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Intel vs. AMD PerformancePerWatt On Ubuntu 14.04 Linux
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Originally posted by guido12 View PostWill these graphs be updated or should I do what tuke81 did for the other tests?
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Originally posted by H.F.P View PostThe confusion comes from the term "power consumption". Many people think "power consumption" to be equal to "energy consumption". In fact, the energy consumption is the integral of power consumption over time. Therefore your complaint is more about the fact that you would like to see a conclusion about "energy consumption". On the other hand, the problem with energy consumption comes with workloads that usually run "forever" or at least not with a fixed amount of time e.g., playing a computer game. For the latter, power consumption can be treated equivalent to energy consumption.
Anyhow, it can't be repeated often enough: consuming a little bit more power over a much shorter duration still holds a lower energy consumption.
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Originally posted by guido12 View PostWill these graphs be updated or should I do what tuke81 did for the other tests?
I actually came here to post a comment about the graph fail, but was gratified to see that everybody is already all over it.
Seriously, how could those graphs in the article ever have been published? They're so obviously, obviously wrong. You don't even have to think  they leap out and slap you around the head with a wet fish.
Finally, (physicist here) I'd like to see two values plotted:
Performance per Watt = benchmark result / (average power * time / time) = benchmark result / average power over task (units of per Watt)
Energy needed per task = average power * time taken (units of Joules)
Of course, the performance per Watt formula assumes higher is better, so for those benchmarks where lower is better you'd need to use 1/result or something for the performance.
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Originally posted by baffledmollusc View Post
Finally, (physicist here) I'd like to see two values plotted:
Performance per Watt = benchmark result / (average power * time / time) = benchmark result / average power over task (units of per Watt)
Energy needed per task = average power * time taken (units of Joules)
Of course, the performance per Watt formula assumes higher is better, so for those benchmarks where lower is better you'd need to use 1/result or something for the performance.
I'm not sure why people keep suggesting all sorts of strange metrics. The only important metric here for power efficiency is the total energy required to complete the task. Of course, it is also useful to know how quickly the task is completed, and that is already provided by the "Time to Compile" benchmark.
Bottom line is that this type of benchmark should include two values for each CPU: energy required to complete task, and time required to complete task.Last edited by jwilliams; 01182014, 07:00 PM.
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Originally posted by devius View PostI wouldn't hold my breath. This isn't the first time Michael posts obviously wrong performanceperwatt results, people complained, provided the correct formulas to use and yet here's another bad set of results. And I'm sure it's not the last either, so if you'd like to actually post the correct results I'm also interested in thatOriginally posted by baffledmollusc View PostI doubt it. I've never seen Michael fix an article, no matter how egregious the error.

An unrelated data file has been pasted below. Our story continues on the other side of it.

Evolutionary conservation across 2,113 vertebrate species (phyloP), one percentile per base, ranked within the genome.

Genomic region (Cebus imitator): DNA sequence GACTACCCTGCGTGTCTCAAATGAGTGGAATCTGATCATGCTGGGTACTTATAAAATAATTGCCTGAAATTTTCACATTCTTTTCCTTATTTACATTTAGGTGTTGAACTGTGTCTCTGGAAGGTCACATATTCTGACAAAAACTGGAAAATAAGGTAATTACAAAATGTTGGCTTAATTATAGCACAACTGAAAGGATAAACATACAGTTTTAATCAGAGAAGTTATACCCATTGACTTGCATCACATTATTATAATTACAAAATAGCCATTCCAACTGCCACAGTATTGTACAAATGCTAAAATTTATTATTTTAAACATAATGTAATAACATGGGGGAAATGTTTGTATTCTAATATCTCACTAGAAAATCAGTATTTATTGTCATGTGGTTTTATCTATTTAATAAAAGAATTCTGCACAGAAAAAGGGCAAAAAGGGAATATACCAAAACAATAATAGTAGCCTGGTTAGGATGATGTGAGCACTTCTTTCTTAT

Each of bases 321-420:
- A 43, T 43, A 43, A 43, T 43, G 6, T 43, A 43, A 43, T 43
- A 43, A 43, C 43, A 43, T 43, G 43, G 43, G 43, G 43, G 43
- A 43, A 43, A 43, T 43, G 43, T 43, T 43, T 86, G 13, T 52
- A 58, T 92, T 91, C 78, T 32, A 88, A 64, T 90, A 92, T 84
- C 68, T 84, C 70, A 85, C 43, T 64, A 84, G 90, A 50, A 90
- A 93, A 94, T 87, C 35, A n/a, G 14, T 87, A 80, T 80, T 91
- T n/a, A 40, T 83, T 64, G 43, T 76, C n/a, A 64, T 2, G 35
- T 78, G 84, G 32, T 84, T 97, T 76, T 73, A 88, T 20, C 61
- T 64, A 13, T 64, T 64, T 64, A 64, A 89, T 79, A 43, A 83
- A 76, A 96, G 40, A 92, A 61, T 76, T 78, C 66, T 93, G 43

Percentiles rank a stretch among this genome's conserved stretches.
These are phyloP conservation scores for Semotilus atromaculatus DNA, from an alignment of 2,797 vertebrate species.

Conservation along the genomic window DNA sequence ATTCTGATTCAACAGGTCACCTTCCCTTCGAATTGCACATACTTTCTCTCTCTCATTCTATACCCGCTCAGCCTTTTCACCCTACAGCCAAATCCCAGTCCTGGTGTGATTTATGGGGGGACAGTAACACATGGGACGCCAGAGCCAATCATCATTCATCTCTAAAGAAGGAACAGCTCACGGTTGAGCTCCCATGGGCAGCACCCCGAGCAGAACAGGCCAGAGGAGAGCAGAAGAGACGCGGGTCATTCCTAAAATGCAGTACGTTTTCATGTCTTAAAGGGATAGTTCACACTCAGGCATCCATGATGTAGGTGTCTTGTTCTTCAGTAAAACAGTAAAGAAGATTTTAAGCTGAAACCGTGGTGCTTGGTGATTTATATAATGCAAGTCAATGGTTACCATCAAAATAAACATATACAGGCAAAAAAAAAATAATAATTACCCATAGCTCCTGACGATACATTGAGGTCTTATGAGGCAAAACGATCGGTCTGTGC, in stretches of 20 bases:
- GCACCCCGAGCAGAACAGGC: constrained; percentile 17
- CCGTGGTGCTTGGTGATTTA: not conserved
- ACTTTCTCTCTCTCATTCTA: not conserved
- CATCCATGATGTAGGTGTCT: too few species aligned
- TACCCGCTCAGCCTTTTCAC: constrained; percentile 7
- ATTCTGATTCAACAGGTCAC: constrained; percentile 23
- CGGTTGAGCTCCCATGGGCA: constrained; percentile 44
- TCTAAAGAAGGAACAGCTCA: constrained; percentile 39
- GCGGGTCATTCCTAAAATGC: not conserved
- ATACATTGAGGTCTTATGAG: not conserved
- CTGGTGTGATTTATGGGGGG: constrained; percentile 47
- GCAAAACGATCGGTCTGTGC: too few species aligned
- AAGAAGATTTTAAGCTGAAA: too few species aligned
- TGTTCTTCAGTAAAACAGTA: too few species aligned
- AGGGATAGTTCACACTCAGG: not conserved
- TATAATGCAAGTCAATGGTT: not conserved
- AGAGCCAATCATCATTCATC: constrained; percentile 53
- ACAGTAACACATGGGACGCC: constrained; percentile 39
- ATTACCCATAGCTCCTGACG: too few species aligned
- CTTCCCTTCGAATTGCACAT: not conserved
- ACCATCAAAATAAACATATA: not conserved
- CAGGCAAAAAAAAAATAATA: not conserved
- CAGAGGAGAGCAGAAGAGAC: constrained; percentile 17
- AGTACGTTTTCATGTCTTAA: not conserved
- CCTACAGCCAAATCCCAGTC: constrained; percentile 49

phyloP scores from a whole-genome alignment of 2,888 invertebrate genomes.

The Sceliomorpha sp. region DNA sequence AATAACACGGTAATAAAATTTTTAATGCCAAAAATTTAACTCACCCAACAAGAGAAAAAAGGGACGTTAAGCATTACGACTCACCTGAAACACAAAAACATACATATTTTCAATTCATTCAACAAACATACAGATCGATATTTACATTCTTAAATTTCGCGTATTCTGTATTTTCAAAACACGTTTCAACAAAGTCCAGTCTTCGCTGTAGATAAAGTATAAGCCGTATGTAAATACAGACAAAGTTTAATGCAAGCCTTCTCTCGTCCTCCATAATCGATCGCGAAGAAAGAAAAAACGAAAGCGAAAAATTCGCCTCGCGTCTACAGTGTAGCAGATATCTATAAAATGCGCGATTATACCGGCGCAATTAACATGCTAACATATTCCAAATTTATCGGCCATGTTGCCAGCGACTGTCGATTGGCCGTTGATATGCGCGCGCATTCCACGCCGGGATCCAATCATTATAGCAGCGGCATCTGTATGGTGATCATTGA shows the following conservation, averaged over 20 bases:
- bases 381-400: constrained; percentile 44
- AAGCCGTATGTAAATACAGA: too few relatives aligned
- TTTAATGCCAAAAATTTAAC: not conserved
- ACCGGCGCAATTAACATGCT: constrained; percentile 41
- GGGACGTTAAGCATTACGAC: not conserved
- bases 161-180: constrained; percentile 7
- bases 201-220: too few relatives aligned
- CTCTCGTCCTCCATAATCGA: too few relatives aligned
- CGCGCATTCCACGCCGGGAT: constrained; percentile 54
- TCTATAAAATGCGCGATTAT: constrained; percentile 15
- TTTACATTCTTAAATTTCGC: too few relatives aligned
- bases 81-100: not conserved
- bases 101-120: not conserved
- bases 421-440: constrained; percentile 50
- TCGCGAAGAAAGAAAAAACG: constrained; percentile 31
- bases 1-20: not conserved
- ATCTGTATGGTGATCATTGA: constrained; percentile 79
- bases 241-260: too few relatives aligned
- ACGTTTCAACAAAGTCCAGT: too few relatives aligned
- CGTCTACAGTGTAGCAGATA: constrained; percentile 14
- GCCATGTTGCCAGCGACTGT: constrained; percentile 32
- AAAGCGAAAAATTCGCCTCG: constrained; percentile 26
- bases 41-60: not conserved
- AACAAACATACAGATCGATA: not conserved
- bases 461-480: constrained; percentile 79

I actually came here to post a comment about the graph fail, but was gratified to see that everybody is already all over it.
Seriously, how could those graphs in the article ever have been published? They're so obviously, obviously wrong. You don't even have to think  they leap out and slap you around the head with a wet fish.
Finally, (physicist here) I'd like to see two values plotted:
Performance per Watt = benchmark result / (average power * time / time) = benchmark result / average power over task (units of per Watt)
Energy needed per task = average power * time taken (units of Joules)
Of course, the performance per Watt formula assumes higher is better, so for those benchmarks where lower is better you'd need to use 1/result or something for the performance.
I guess I'll go slap something in Octave because I'm interested in this article's subject for the new miniITX PC I plan on building. I haven't completely decided on Kaveri or Haswell yet.
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Originally posted by droste View Postreally? :D
Say you get a benchmark score of 80 FLOPS, iterations, whatever. Say it took 30 seconds, and the CPU used an average power of 50W over that time. So
Performance per Watt = benchmark result / (average power * time / time)
= 80 FLOPS / (50W * 30s / 30s)
= 80 FLOPS / 50W
= 1.6 FLOPS / W
= 1.6 FLOPS per Watt
The reason I wrote it that way is average power * time = energy, and to get a power you have to divide by time taken.
Although now I look at it, I'm prepared to agree that while correct, it's not the most straightforward approach. I think the issue is I always think in terms of energy, and convert that to whatever later.
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Originally posted by baffledmollusc View PostI doubt it. I've never seen Michael fix an article, no matter how egregious the error.
http://phoronix.com/forums/showthrea...046#post390046
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